LONDON: If there’s one Pakistani actor who is has piqued the interest of every TV and film director in town, it has to be Ahsan Khan. Although Khan has been around for more than a decade – during which he did some forgettable plays and films – this talented half-British-half-Pakistani actor is on a career high off late.
Perhaps his most challenging role to date was last year’s successful television drama Udaari, in which Khan played a paedophile. Khan pulled off this difficult role, coming up trumps in his villainous turn.
For any other actor at such an important point in his career, an experiment of this sort might be a no-no. Not for Khan who says: “I’ve always wanted to try unusual things. I like to diversify.”
Khan revealed the play is an English-language musical, based on the legend of the doomed lovers, Heer-Ranjha. Interestingly, Khan earlier portrayed the titular role of the flute-playing hero in a PTV serial as well. But he sees theatre as a “learning opportunity” and also a “break from the run-of-the-mill.”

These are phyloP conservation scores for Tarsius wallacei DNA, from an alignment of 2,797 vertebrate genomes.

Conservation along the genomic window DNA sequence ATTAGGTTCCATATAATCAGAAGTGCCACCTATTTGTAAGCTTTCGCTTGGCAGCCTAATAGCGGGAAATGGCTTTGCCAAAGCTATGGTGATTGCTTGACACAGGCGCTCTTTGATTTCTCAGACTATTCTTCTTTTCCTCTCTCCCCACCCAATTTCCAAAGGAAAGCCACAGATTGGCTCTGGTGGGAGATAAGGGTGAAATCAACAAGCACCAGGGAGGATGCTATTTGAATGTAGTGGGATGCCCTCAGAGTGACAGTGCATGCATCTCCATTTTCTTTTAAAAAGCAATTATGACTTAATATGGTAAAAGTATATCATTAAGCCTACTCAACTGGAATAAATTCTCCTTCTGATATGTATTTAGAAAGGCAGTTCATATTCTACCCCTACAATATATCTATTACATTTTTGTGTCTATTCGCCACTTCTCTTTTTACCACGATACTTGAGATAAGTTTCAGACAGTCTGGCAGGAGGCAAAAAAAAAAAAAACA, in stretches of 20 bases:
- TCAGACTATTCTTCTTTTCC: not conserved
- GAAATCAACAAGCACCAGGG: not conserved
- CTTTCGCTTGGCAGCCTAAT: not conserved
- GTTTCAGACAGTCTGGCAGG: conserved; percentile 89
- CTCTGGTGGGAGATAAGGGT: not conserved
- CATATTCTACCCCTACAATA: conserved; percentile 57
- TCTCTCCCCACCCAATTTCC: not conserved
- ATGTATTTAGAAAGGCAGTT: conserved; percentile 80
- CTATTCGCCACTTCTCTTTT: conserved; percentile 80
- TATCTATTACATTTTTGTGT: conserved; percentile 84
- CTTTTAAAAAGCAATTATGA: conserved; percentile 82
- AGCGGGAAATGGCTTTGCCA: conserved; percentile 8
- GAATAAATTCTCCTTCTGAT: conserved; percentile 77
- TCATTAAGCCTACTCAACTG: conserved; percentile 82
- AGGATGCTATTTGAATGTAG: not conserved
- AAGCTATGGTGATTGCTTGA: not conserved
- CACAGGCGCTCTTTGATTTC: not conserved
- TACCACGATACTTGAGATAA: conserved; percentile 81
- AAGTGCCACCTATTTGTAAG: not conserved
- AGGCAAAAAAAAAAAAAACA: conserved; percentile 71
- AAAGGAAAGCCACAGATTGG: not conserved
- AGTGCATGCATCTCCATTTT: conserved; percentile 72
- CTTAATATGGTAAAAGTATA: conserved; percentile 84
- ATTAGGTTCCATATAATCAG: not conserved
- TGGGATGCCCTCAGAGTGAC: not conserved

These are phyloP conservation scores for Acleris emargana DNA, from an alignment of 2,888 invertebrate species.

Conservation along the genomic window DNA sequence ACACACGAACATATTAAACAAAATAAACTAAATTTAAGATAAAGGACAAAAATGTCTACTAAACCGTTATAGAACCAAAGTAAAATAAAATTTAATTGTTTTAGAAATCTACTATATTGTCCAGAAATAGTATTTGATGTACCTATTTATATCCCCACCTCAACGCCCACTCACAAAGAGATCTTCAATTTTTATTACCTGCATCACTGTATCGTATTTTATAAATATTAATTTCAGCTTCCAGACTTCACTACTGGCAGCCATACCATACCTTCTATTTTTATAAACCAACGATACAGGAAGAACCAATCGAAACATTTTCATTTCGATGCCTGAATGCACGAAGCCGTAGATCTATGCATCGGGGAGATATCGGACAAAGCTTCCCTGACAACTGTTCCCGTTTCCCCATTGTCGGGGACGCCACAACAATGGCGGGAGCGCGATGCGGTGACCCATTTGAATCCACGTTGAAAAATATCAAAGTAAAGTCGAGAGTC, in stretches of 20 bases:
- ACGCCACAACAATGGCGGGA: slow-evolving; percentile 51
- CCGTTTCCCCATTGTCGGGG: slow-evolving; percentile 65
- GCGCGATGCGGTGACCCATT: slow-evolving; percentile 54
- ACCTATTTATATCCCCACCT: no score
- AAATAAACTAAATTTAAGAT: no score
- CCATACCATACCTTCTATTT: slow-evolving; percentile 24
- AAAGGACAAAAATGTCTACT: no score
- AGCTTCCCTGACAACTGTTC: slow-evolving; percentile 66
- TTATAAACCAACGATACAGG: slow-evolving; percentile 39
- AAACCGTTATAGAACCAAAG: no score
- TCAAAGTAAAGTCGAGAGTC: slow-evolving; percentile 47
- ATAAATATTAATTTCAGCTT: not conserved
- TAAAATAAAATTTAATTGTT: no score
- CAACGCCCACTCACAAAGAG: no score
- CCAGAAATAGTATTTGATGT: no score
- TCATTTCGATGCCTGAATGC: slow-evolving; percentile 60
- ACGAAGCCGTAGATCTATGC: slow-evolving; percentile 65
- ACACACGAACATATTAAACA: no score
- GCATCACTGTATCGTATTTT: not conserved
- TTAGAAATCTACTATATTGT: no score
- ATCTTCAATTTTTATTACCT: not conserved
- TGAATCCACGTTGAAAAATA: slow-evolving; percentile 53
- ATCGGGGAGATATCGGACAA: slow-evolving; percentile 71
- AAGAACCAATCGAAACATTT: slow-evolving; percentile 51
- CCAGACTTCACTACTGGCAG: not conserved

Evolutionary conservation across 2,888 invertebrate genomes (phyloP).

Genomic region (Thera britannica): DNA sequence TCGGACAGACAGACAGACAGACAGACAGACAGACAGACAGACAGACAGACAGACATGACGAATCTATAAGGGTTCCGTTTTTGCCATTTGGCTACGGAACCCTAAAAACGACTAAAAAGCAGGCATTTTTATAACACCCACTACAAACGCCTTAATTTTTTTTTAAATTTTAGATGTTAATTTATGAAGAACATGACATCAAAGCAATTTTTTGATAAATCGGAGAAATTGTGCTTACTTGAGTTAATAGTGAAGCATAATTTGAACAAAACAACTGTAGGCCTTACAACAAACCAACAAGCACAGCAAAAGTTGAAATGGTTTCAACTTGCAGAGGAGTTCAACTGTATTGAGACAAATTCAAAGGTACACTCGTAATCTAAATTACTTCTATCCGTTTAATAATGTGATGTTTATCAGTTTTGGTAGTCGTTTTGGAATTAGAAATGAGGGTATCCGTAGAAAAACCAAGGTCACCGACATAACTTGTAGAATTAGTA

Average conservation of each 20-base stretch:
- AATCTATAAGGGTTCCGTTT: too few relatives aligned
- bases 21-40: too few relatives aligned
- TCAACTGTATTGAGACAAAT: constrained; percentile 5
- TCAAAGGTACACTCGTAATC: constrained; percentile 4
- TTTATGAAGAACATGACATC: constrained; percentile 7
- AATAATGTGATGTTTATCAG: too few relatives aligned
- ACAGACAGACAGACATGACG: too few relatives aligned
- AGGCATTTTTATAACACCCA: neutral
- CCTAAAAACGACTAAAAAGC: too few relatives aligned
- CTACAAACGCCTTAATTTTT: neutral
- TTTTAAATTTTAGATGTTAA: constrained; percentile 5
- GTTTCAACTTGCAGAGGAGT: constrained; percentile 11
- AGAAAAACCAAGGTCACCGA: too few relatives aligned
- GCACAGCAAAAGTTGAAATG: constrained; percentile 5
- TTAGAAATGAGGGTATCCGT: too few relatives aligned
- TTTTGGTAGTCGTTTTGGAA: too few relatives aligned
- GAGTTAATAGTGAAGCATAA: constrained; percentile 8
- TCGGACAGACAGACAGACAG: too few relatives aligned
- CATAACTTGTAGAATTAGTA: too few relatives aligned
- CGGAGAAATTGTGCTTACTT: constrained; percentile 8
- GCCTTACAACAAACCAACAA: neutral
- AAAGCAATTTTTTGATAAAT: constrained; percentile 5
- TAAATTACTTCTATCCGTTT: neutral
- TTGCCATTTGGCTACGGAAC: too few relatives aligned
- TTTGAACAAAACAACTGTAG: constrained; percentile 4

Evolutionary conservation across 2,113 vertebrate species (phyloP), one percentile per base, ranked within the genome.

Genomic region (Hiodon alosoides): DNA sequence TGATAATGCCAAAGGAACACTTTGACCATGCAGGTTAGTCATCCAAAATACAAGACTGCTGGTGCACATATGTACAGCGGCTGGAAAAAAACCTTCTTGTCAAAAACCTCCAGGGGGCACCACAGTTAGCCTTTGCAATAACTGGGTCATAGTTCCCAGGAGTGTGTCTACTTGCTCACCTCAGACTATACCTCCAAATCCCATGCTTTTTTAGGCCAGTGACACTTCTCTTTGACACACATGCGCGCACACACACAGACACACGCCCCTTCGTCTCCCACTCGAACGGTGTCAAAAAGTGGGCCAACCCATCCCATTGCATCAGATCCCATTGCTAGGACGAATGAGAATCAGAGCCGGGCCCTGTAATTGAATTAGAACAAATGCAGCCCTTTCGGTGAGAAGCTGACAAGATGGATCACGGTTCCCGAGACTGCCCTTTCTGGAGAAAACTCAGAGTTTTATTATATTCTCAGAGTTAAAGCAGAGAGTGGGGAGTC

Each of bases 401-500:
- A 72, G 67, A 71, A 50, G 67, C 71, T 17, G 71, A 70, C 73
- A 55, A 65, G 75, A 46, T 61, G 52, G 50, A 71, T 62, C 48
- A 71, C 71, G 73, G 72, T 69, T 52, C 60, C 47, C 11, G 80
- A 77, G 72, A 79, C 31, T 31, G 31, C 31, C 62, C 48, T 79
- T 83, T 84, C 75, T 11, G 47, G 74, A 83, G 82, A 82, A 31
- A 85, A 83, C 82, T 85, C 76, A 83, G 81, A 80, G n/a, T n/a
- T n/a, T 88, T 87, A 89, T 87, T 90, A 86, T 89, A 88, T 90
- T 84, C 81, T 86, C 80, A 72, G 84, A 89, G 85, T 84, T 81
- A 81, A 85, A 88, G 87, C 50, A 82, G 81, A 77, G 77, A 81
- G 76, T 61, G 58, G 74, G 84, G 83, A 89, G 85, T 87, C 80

Produced by Serendip, an Islamabad-based INGO, in collaboration with the Pakistan High Commission in England, the play is “an attempt to present our soft image abroad. The best part is that I get to sing live and dance also,” he said, excitedly.
Khan said Ishq has afforded him a chance to slip into dancing shoes, something he loves doing. The actor is considered one of the best dancers among the present crop of male actors.
For the play, Khan is accompanied by actor Adnan Jaffer (who plays Qaidu) and indie pop singer Rachel Viccaji (as Seti). Rasheeda Ali is essaying the role of Heer.